Lesser Debt Appetite Pushes Australian Real Estate Investment Trust Back to Basics

September 10, 2011 / Elizabeth Buckley, Commercial Property Analyst

Commercial property firms in Australia rated by Standard & Poor’s are emerging from the global financial and economic crises with “stronger balance sheets and improved risk profiles” like many real estate investment trusts (REITs) elsewhere, according to an expert.

Lesser Debt Appetite Pushes Australian Real Estate Investment Trust Back to Basics

“Over the past few years, the [real estate] sector has dramatically reduced its debt appetite, undertaken sizable equity raisings, adopted more conservative distribution policies, and reverted to ‘back to basics’ investment strategies and business models,” said Craig Parker, Director, Corporate Ratings, Standard & Poor’s Ratings Services.

At the same time, several investment trusts have selected to operate substantial excess liquidity in the form of undrawn but committed bank facilities to provide a buffer from further unexpected shocks to asset values and take advantage of acquisition opportunities as they arise, Parker added.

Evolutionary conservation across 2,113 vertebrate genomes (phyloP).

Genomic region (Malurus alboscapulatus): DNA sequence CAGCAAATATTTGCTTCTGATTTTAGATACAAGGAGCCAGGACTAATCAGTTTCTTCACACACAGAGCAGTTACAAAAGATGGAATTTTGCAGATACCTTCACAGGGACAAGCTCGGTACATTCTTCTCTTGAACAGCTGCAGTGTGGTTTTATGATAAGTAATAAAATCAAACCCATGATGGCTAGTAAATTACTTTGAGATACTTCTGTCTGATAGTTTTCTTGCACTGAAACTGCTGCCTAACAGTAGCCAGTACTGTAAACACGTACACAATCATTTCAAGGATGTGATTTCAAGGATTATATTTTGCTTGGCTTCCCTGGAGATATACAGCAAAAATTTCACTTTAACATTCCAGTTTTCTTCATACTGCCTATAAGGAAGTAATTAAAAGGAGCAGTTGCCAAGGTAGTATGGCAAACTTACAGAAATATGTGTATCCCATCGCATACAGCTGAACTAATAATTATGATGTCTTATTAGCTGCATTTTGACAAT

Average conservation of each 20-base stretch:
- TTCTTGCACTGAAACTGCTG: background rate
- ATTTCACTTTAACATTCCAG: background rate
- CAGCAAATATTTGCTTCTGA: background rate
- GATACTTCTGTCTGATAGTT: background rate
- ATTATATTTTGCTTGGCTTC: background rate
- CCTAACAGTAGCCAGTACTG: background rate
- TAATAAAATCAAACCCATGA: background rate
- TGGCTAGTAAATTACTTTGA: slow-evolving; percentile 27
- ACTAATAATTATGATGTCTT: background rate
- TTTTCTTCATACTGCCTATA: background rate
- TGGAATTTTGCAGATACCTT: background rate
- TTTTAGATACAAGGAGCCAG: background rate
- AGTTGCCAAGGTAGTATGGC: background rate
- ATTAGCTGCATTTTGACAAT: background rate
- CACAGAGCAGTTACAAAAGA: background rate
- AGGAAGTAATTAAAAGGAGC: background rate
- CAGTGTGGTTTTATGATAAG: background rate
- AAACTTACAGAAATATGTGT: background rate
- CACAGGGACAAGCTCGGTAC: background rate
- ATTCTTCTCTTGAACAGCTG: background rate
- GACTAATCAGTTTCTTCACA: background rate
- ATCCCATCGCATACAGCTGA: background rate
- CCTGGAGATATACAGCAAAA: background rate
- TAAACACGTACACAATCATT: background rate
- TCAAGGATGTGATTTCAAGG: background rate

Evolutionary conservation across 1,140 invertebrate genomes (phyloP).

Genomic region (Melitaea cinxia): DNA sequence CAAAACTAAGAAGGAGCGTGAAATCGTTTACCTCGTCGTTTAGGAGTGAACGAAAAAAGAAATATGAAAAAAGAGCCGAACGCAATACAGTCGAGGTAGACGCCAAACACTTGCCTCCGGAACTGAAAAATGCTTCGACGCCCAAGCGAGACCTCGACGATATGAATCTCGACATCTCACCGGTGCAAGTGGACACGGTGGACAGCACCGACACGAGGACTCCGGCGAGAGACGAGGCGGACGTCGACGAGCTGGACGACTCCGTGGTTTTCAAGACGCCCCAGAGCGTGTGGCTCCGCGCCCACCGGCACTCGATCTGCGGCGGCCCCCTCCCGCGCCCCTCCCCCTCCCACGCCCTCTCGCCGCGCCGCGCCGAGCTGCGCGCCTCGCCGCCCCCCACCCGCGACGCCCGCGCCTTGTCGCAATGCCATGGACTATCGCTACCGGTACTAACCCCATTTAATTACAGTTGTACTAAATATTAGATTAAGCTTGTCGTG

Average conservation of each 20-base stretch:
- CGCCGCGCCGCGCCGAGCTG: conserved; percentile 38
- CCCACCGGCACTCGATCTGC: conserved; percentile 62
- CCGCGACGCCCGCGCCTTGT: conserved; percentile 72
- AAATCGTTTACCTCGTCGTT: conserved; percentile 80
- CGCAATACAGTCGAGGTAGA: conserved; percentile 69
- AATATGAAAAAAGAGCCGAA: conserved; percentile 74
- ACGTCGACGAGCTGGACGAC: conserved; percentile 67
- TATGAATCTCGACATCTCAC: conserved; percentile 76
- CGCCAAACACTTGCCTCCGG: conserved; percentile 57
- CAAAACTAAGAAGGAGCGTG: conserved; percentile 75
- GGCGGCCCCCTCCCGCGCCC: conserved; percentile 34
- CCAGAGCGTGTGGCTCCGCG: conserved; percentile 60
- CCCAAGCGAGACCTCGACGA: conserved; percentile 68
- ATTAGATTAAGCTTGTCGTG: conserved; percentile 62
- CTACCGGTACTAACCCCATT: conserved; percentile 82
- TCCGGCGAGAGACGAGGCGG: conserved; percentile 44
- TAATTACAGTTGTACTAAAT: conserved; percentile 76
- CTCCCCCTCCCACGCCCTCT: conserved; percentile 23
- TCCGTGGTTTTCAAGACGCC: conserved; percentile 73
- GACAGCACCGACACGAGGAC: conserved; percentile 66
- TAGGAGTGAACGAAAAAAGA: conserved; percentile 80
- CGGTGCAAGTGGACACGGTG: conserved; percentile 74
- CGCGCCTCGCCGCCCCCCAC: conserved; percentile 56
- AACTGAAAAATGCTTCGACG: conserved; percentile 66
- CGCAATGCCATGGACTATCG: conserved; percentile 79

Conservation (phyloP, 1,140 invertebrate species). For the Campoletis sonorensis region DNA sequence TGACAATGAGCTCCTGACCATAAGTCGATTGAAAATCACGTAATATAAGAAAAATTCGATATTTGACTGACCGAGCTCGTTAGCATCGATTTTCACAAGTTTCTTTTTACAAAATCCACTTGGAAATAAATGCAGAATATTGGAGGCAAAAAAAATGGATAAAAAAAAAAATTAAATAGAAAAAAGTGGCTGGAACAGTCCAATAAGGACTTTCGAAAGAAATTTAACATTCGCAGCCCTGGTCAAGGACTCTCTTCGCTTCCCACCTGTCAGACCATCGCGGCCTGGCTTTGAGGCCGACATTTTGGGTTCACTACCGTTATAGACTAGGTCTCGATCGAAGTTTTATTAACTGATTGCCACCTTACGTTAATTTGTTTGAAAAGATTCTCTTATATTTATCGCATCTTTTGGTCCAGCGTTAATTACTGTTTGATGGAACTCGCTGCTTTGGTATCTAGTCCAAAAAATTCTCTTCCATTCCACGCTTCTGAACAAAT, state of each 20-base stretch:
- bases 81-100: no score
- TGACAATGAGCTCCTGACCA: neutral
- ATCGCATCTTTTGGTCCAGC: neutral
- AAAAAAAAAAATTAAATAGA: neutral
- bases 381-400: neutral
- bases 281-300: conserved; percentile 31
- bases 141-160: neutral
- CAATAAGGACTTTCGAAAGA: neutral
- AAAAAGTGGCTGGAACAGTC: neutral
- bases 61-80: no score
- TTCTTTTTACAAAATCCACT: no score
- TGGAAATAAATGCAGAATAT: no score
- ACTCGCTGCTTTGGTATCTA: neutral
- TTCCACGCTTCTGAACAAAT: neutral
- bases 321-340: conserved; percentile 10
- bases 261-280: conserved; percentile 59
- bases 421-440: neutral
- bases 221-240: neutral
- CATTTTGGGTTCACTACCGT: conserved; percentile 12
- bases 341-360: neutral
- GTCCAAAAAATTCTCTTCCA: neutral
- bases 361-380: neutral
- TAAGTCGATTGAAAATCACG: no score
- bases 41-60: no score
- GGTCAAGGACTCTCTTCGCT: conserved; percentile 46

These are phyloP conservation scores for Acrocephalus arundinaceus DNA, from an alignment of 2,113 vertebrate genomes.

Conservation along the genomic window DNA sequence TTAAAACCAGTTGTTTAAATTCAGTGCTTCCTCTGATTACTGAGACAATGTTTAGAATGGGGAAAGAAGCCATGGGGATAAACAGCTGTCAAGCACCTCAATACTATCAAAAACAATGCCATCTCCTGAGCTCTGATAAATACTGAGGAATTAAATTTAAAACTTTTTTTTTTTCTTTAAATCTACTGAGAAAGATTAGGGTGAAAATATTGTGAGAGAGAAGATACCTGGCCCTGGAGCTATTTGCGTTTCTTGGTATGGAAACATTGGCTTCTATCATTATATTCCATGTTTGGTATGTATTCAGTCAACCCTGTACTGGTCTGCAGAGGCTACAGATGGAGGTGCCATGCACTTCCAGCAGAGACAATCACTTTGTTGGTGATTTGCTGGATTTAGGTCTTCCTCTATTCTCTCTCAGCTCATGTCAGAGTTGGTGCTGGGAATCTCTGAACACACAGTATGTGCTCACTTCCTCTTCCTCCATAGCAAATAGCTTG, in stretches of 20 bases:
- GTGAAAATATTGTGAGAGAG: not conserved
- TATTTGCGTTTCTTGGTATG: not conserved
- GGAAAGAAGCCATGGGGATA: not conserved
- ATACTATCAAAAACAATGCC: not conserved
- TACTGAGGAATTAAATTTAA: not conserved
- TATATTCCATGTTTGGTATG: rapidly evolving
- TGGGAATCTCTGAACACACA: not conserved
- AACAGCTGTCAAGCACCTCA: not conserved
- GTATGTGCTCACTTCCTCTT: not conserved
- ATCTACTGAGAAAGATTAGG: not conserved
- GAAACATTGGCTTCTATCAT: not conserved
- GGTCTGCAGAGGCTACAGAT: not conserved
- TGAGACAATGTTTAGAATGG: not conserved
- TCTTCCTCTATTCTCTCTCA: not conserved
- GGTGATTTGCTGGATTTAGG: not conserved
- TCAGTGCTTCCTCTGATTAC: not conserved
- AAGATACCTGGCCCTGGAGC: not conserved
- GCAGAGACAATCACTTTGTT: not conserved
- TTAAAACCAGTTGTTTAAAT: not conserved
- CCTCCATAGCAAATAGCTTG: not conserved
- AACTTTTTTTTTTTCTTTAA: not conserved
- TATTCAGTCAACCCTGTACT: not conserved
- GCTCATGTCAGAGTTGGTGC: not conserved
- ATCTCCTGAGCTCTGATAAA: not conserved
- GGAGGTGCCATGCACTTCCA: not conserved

Finance teams, who are aware that they do not want to be reliant on the bank market for funding, have been raising debt in the bond markets, resulting in many rated A-REITs to have reduced their bank exposure and lengthened their debt-maturity profiles.

“We view these latest trends as positive for the credit quality of the rated Australian REITs sector, which remains largely entrenched in the investment-grade rating category,” Parker said.

Nevertheless, there are some potential negative credit events that may pressure the ratings. For example, investment trusts with balance sheets largely back in order may be tempted to pursue more aggressive business and financial strategies, including sizable debt-fund acquisitions.

“Although REITs have been able to maintain occupancy levels in recent years, companies may also face rental and asset underperformance amid weak economic and market conditions. Refinancing problems may also re-emerge as a concern for liquidity,” Parker said.

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